I have the honor and privilege to parent five amazing children: Vincent (14), Caleb (12), Marcus (10), Candace (9), and Cassandra (7). My wife, Regina, and I have chosen to structure our lives so that these five people become our investment in the kingdom. My wife is a National Merit scholar who earned her B.S in Nursing from Tulsa University and was named their number one nursing student. She could be pursuing a lucrative and fulfilling career in a booming medical field. Instead, she is pouring all of her intellect and education into these young minds. To put it simply, she is knocking it out of the park. That is not just a biased husband’s opinion–the test scores are through the roof. But that is for another time.
I am privileged to serve an amazing congregation, Newark United Pentecostal Church, as senior pastor. This congregation believes in me and my family. They fairly compensate me and treat me with kindness and respect. I am so thankful for them. So understand when I make this statement that I am not complaining nor am I in any way hurting: these five children are the most expensive part of our budget. It is not because we buy them things like clothes. It is because we are dedicated to building them through experiences, exposure, education and excellence. We could be doing things for ourselves. We could be traveling together (and thankfully we are able to do that more than in the past). Instead, on our recent Wedding Anniversary, August 3, Regina and I found ourselves on an airplane with Vincent, Caleb, and Candace (because of her skin and food allergies she still travels with Mommy) headed to the most important activity of our life–Bible Quizzing!
Regina and I spend thousands of dollars and hundreds of hours in educating our children. Our house, our wardrobe, our time, and our wishes all take back seats to educating these five children. But nothing, and I mean nothing, trumps Bible Quizzing. Our lives are structured around Bible Quizzing. Every year we take a two-week vacation from pastoring Newark UPC, homeschooling at Veritas Academy, teaching at Urshan Graduate School of Theology, but even during that two-week vacation we do Bible Quizzing.
Bible Quizzing is an activity that allows our children to each memorize about 500 verses of Scripture every year. They learn to handle the pressure of competition while worshiping God by quizzing the question, not the other team. They travel, they struggle, they strive, and they grow. I am watching my children grow, as Jesus did, “in wisdom and in stature and in favor with God and all the people.”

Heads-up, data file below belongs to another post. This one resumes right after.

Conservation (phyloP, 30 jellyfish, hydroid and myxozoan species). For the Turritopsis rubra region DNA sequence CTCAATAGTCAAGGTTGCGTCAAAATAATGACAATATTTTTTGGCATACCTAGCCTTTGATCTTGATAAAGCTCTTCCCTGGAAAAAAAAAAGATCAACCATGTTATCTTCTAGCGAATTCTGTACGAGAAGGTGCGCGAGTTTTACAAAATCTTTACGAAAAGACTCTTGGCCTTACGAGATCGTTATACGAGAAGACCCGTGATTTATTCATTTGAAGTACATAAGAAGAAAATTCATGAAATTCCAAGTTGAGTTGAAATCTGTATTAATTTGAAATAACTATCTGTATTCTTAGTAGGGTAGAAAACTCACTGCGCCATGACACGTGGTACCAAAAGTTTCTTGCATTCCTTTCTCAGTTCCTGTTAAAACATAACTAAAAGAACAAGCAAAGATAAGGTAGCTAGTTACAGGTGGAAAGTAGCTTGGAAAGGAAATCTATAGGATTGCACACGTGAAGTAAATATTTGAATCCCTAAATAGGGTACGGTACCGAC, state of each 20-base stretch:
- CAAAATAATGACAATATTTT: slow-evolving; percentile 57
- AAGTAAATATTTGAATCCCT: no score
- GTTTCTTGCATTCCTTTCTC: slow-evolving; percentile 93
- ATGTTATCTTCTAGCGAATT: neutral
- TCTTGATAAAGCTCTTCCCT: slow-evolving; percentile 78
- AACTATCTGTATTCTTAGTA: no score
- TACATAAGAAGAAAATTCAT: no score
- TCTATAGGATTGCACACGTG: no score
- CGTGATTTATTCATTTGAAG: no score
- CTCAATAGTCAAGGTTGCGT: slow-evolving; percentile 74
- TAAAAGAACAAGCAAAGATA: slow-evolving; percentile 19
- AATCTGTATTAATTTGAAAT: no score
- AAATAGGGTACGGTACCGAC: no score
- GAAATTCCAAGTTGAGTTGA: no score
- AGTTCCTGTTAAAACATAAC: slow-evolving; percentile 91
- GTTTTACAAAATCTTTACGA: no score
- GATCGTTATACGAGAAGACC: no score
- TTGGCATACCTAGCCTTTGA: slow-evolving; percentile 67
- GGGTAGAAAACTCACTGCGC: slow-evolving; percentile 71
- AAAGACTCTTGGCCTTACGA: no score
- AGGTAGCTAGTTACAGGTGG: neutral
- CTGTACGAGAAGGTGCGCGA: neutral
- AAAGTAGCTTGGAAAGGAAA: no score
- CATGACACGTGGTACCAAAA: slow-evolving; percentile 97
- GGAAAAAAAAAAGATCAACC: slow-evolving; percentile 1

In my earlier blog posts I have shared the results of our competition at the North American Bible Quiz Tournament. These results were decidedly less than I had hoped for. I had hoped for at least two wins. In the middle of our first game, against Oregon, I had hoped we would win. I was thankful for the excellence we demonstrated as we won against Missouri, but was again disappointed when Charles took back the game we were dominating against Michigan. You see, Regina and I had poured out ourselves into these boys. I wanted to see success. I wanted to win more games. And, frankly, I was quite down at the conclusion of our year.
But I was wrong.
Last night the officials of the NABQT told me I was wrong. Despite two losses and only one win, despite missed questions, despite a tough bracket, despite unrealized ambition, they told me I had succeeded when I was awarded second runner-up Coach of the Year.
The unique thing about Coach of the Year is that it is dependent not just on you as the coach, but upon your quizzers. This award is really about how well you have done what you should be doing in the lives of your young people, with or without recognition. These officials recognized something I was missing–my boys had succeeded. They had quizzed with passion, yet lost with dignity. They had failed in game one, yet refocused to try again in game two. They had come to win, yet in losing they honored me as their coach by being a Christian. They demonstrated they had studied, even when coming up short in the quiz. Their spirits were pure while pursuing the win. And they kept their spirits pure when they lost.
I am honored by the award I received last night. I am honored by my boys. But my prayer is that this next year I will do what I should, with or without the recognition that trophies bring.